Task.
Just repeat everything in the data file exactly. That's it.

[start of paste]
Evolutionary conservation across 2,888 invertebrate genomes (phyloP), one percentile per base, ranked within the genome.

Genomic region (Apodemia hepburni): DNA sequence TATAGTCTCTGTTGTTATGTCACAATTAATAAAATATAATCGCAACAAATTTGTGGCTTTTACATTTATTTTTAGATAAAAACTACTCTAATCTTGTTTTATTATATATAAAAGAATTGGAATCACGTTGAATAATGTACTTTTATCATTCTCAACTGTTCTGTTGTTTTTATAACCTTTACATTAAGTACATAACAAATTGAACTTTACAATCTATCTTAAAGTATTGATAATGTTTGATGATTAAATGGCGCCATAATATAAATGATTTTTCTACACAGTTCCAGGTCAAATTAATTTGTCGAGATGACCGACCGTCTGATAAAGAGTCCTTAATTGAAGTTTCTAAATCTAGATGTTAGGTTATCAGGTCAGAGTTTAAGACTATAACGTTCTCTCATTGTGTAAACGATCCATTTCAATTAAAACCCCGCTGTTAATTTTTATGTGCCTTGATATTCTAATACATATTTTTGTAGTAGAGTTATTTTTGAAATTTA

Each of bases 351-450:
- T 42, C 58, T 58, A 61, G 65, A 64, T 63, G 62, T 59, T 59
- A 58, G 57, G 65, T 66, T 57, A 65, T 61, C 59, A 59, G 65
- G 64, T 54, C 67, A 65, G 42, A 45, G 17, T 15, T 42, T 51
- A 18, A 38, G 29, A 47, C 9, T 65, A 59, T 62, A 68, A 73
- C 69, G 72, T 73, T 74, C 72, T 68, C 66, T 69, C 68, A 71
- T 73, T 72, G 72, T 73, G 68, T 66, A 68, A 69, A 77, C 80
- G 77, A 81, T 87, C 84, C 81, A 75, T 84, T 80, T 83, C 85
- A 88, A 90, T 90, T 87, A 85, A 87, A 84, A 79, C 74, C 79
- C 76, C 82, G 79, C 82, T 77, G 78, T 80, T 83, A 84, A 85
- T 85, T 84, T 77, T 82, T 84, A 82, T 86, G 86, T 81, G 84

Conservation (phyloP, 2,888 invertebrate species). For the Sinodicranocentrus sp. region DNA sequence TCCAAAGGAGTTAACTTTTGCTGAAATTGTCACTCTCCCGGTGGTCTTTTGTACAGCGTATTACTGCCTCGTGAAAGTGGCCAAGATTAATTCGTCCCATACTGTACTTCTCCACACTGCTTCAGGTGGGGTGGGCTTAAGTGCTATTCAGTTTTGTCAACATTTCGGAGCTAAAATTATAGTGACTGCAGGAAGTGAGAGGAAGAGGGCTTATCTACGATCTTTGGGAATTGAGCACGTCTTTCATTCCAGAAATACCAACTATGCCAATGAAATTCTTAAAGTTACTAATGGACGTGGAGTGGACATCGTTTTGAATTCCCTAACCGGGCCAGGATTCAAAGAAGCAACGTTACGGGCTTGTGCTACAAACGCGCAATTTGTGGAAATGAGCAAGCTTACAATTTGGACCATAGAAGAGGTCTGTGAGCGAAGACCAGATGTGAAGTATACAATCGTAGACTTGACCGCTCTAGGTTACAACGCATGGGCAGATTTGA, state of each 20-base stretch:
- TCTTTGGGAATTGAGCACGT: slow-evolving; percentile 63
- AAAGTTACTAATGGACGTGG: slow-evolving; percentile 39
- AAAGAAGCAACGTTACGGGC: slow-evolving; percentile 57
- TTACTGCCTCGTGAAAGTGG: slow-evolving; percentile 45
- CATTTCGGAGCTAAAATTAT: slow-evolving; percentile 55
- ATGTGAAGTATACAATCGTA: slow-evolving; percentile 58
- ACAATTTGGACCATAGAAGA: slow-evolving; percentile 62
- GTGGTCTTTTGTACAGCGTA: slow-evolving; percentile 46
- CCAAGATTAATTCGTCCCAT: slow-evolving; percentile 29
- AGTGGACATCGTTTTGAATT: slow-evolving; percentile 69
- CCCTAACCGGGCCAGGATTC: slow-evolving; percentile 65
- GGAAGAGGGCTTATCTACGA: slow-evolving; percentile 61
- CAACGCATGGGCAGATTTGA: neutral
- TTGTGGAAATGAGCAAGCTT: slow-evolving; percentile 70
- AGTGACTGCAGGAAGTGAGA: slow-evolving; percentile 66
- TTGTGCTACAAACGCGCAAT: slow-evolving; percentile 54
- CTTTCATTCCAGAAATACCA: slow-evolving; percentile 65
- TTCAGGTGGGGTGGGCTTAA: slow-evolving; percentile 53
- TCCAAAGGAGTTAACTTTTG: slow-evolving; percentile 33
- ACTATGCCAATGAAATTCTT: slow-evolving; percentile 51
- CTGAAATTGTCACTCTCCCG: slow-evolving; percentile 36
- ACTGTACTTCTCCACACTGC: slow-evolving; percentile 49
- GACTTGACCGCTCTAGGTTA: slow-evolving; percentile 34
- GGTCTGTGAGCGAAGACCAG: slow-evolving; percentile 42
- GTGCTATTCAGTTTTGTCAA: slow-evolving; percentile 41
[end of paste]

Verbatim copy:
Evolutionary conservation across 2,888 invertebrate genomes (phyloP), one percentile per base, ranked within the genome.

Genomic region (Apodemia hepburni): DNA sequence TATAGTCTCTGTTGTTATGTCACAATTAATAAAATATAATCGCAACAAATTTGTGGCTTTTACATTTATTTTTAGATAAAAACTACTCTAATCTTGTTTTATTATATATAAAAGAATTGGAATCACGTTGAATAATGTACTTTTATCATTCTCAACTGTTCTGTTGTTTTTATAACCTTTACATTAAGTACATAACAAATTGAACTTTACAATCTATCTTAAAGTATTGATAATGTTTGATGATTAAATGGCGCCATAATATAAATGATTTTTCTACACAGTTCCAGGTCAAATTAATTTGTCGAGATGACCGACCGTCTGATAAAGAGTCCTTAATTGAAGTTTCTAAATCTAGATGTTAGGTTATCAGGTCAGAGTTTAAGACTATAACGTTCTCTCATTGTGTAAACGATCCATTTCAATTAAAACCCCGCTGTTAATTTTTATGTGCCTTGATATTCTAATACATATTTTTGTAGTAGAGTTATTTTTGAAATTTA

Each of bases 351-450:
- T 42, C 58, T 58, A 61, G 65, A 64, T 63, G 62, T 59, T 59
- A 58, G 57, G 65, T 66, T 57, A 65, T 61, C 59, A 59, G 65
- G 64, T 54, C 67, A 65, G 42, A 45, G 17, T 15, T 42, T 51
- A 18, A 38, G 29, A 47, C 9, T 65, A 59, T 62, A 68, A 73
- C 69, G 72, T 73, T 74, C 72, T 68, C 66, T 69, C 68, A 71
- T 73, T 72, G 72, T 73, G 68, T 66, A 68, A 69, A 77, C 80
- G 77, A 81, T 87, C 84, C 81, A 75, T 84, T 80, T 83, C 85
- A 88, A 90, T 90, T 87, A 85, A 87, A 84, A 79, C 74, C 79
- C 76, C 82, G 79, C 82, T 77, G 78, T 80, T 83, A 84, A 85
- T 85, T 84, T 77, T 82, T 84, A 82, T 86, G 86, T 81, G 84

Conservation (phyloP, 2,888 invertebrate species). For the Sinodicranocentrus sp. region DNA sequence TCCAAAGGAGTTAACTTTTGCTGAAATTGTCACTCTCCCGGTGGTCTTTTGTACAGCGTATTACTGCCTCGTGAAAGTGGCCAAGATTAATTCGTCCCATACTGTACTTCTCCACACTGCTTCAGGTGGGGTGGGCTTAAGTGCTATTCAGTTTTGTCAACATTTCGGAGCTAAAATTATAGTGACTGCAGGAAGTGAGAGGAAGAGGGCTTATCTACGATCTTTGGGAATTGAGCACGTCTTTCATTCCAGAAATACCAACTATGCCAATGAAATTCTTAAAGTTACTAATGGACGTGGAGTGGACATCGTTTTGAATTCCCTAACCGGGCCAGGATTCAAAGAAGCAACGTTACGGGCTTGTGCTACAAACGCGCAATTTGTGGAAATGAGCAAGCTTACAATTTGGACCATAGAAGAGGTCTGTGAGCGAAGACCAGATGTGAAGTATACAATCGTAGACTTGACCGCTCTAGGTTACAACGCATGGGCAGATTTGA, state of each 20-base stretch:
- TCTTTGGGAATTGAGCACGT: slow-evolving; percentile 63
- AAAGTTACTAATGGACGTGG: slow-evolving; percentile 39
- AAAGAAGCAACGTTACGGGC: slow-evolving; percentile 57
- TTACTGCCTCGTGAAAGTGG: slow-evolving; percentile 45
- CATTTCGGAGCTAAAATTAT: slow-evolving; percentile 55
- ATGTGAAGTATACAATCGTA: slow-evolving; percentile 58
- ACAATTTGGACCATAGAAGA: slow-evolving; percentile 62
- GTGGTCTTTTGTACAGCGTA: slow-evolving; percentile 46
- CCAAGATTAATTCGTCCCAT: slow-evolving; percentile 29
- AGTGGACATCGTTTTGAATT: slow-evolving; percentile 69
- CCCTAACCGGGCCAGGATTC: slow-evolving; percentile 65
- GGAAGAGGGCTTATCTACGA: slow-evolving; percentile 61
- CAACGCATGGGCAGATTTGA: neutral
- TTGTGGAAATGAGCAAGCTT: slow-evolving; percentile 70
- AGTGACTGCAGGAAGTGAGA: slow-evolving; percentile 66
- TTGTGCTACAAACGCGCAAT: slow-evolving; percentile 54
- CTTTCATTCCAGAAATACCA: slow-evolving; percentile 65
- TTCAGGTGGGGTGGGCTTAA: slow-evolving; percentile 53
- TCCAAAGGAGTTAACTTTTG: slow-evolving; percentile 33
- ACTATGCCAATGAAATTCTT: slow-evolving; percentile 51
- CTGAAATTGTCACTCTCCCG: slow-evolving; percentile 36
- ACTGTACTTCTCCACACTGC: slow-evolving; percentile 49
- GACTTGACCGCTCTAGGTTA: slow-evolving; percentile 34
- GGTCTGTGAGCGAAGACCAG: slow-evolving; percentile 42
- GTGCTATTCAGTTTTGTCAA: slow-evolving; percentile 41